US Readies for Massive H1N1 Vaccination Program
The FDA has approved 4 new vaccines to fight the H1N1 virus, and at press time, the vaccines were expected to be distributed nationally to states after initial lots become available in early-tomid October. The FDA-approved injectable vaccines are manufactured by CSL Biotherapies and Novartis Vaccines and Diagnostics (both approved for use in adults aged 18 and older) and Sanofi Pasteur (approved for those 6 months of age and older). The fourth—an intranasal vaccine—is manufactured by MedImmune and is approved for individuals 2 to 49 years of age.
The National Institutes of Health also reports that preliminary data from clinical studies of the H1N1 vaccine indicate that a single (15-mcg) dose of the vaccine induces a robust immune response in most healthy adults in about 8 to 10 days, as is the case with the vaccine for regular, seasonal flu. Previously, it was expected that the H1N1 vaccine would need to be administered in 2 doses, spaced approximately 4 weeks apart. The Centers for Disease Control and Prevention (CDC) is not forecasting a shortage of H1N1 flu vaccine, but the agency notes that vaccine availability and demand can be unpredictable and that initial distribution will be to priority groups identified by its Advisory Committee on Immunization Practices: pregnant women; household contacts and caregivers for infants younger than 6 months; health care workers and emergency medical services personnel; individuals 6 months to 24 years of age; and patients 25 through 64 years of age with underlying health conditions.
Each week the CDC releases its surveillance figures on influenza activity. At the end of last month, the agency reported that visits to doctors for influenza-like illness were higher than expected and had increased for 6 consecutive weeks. Almost all of the influenza viruses identified were H1N1, and these viruses remained similar to those chosen for the recently approved H1N1 vaccines; the viruses also remained susceptible to the antiviral drugs oseltamivir and zanamivir with rare exception, according to the CDC. Officials are reminding individuals that they must also get vaccinated against seasonal flu. Health professionals can find more information on both the H1N1 and seasonal flu vaccines at www.fda. gov/BiologicsBloodVaccines/.
An Aspirin a Day May Keep Colon Cancer Away
For patients genetically predisposed to colon cancer, a daily dose of aspirin might be all it takes to reduce their risk of developing the disease, according to recent research from Newcastle University in Britain. The study tracked 1071 patients with Lynch syndrome, a genetic mutation that makes individuals more susceptible to a number of cancers, including that of the colon. Participants were randomized to receive either aspirin or placebo. After a decade, tests revealed that fewer patients in the aspirin group developed colon cancer—6, compared with 16 in the placebo group. Notably, when tested after 29 months, the patients showed no difference in cancer rates, but after 4 years, the researchers observed that fewer of the patients who took aspirin had developed colon cancer. Although the patients stopped taking daily aspirin after 4 years had passed, the positive effects of the drug continued. The researchers have yet to pinpoint just how aspirin staves off cancer, but the study’s lead author, John Burns, contends that it may speed up the destruction of cancerous stem cells. Future research will explore varied aspirin dose effects.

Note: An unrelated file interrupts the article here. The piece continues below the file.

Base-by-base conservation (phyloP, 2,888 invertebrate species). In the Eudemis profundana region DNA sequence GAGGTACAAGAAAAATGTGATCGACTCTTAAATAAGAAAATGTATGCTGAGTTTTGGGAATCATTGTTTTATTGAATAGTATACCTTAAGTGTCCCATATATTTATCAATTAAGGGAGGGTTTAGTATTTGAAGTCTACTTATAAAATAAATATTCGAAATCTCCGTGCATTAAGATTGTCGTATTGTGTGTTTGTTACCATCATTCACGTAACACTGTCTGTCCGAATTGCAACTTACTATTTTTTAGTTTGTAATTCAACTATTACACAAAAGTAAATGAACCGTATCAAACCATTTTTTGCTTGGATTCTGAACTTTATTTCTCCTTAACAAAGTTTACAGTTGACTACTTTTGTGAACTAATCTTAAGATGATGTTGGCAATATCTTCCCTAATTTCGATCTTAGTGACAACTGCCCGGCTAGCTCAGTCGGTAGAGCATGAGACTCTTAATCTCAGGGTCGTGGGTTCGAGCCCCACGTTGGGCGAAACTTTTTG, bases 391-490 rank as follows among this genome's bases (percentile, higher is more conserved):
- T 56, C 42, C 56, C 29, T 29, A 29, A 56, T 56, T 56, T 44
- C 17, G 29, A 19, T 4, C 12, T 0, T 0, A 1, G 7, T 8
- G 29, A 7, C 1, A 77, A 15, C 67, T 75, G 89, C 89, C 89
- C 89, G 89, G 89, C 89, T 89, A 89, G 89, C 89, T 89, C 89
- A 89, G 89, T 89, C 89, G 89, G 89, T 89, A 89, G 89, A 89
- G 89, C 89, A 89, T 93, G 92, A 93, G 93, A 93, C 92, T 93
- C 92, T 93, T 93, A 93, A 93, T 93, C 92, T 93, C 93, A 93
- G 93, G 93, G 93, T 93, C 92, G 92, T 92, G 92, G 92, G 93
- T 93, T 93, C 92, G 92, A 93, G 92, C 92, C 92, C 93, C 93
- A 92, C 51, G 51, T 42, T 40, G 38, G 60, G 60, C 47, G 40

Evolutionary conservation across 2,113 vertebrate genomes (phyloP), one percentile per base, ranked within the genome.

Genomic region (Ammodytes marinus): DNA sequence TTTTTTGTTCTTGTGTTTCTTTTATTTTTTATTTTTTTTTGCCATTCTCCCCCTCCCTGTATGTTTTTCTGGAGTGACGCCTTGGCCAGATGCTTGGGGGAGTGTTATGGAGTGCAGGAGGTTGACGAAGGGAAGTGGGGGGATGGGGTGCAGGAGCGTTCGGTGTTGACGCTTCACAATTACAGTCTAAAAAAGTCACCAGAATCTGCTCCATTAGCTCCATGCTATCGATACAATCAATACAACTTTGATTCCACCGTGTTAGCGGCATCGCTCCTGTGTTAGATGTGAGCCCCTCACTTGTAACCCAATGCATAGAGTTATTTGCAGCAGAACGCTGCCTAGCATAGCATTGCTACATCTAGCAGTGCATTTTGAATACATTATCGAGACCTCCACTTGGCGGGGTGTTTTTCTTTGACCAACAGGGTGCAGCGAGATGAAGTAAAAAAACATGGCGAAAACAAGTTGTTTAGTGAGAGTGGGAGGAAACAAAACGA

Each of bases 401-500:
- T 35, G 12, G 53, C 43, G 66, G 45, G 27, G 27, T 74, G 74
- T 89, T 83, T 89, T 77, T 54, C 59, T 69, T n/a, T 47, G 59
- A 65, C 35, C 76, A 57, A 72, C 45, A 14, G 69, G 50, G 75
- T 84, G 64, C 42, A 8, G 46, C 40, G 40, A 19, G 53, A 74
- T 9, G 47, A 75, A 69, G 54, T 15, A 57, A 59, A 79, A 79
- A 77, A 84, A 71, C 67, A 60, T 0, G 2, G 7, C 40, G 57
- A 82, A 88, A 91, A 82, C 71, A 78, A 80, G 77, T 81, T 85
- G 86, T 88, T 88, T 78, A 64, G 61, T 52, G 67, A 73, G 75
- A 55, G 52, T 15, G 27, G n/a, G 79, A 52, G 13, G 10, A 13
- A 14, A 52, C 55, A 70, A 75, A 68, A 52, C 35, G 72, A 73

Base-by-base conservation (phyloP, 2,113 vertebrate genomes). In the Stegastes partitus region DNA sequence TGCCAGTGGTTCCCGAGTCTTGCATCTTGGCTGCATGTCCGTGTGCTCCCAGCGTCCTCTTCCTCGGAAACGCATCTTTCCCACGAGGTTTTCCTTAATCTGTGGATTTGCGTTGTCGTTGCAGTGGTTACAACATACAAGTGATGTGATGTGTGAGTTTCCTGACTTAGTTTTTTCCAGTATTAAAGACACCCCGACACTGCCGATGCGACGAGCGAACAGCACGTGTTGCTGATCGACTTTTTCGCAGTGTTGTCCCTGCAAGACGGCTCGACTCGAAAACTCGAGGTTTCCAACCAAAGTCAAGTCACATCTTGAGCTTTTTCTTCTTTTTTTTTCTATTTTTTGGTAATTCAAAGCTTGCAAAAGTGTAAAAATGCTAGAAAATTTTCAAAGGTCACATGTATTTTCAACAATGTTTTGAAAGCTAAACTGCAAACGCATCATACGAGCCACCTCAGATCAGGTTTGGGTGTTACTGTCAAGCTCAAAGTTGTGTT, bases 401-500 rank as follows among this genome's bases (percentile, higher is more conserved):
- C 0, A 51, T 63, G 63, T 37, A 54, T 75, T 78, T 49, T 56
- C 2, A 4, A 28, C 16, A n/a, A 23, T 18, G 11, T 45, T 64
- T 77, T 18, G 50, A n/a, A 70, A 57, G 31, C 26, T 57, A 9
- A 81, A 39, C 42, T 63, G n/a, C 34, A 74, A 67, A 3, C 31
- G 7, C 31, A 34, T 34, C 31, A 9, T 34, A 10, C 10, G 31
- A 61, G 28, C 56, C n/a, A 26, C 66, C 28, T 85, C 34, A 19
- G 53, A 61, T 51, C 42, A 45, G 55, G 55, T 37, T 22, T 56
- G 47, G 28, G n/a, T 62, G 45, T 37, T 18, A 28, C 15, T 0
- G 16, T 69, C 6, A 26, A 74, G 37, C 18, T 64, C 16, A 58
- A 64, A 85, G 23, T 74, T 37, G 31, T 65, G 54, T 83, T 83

Many Obtaining Internet Antibiotics Illegally
Antibiotics are easily obtained via the Internet, without a prescription, by those patients who determine on their own that they need them. As researchers stated in a paper in the September/ October issue of the Annals of Family Medicine, the practice is illegal and could ultimately have very serious health implications—by contributing to an overuse of antibiotics that is known to create resistant bacteria, which, in turn, can cause life-threatening infections. Arch G. Mainous III, PhD, lead author of the paper, and coauthors performed an Internet search using the words “purchase antibiotics without a prescription” on both Yahoo! and Google, on only English-language sites, and came up with 138 different sites that sold antibiotics without a prescription.
Some of these sites were linked with servers at well-known educational institutions, like Dartmouth College, Carnegie Mellon University, and the University of Pittsburgh, without the knowledge of the institutions. The researchers found an interesting point when they actually ordered different antibiotics—the mean delivery time was 8 days, at which time the buyer should have already recovered from his or her illness. The researchers concluded that US regulatory agencies need to strengthen their enforcement efforts of existing laws in order to curb this potentially dangerous practice.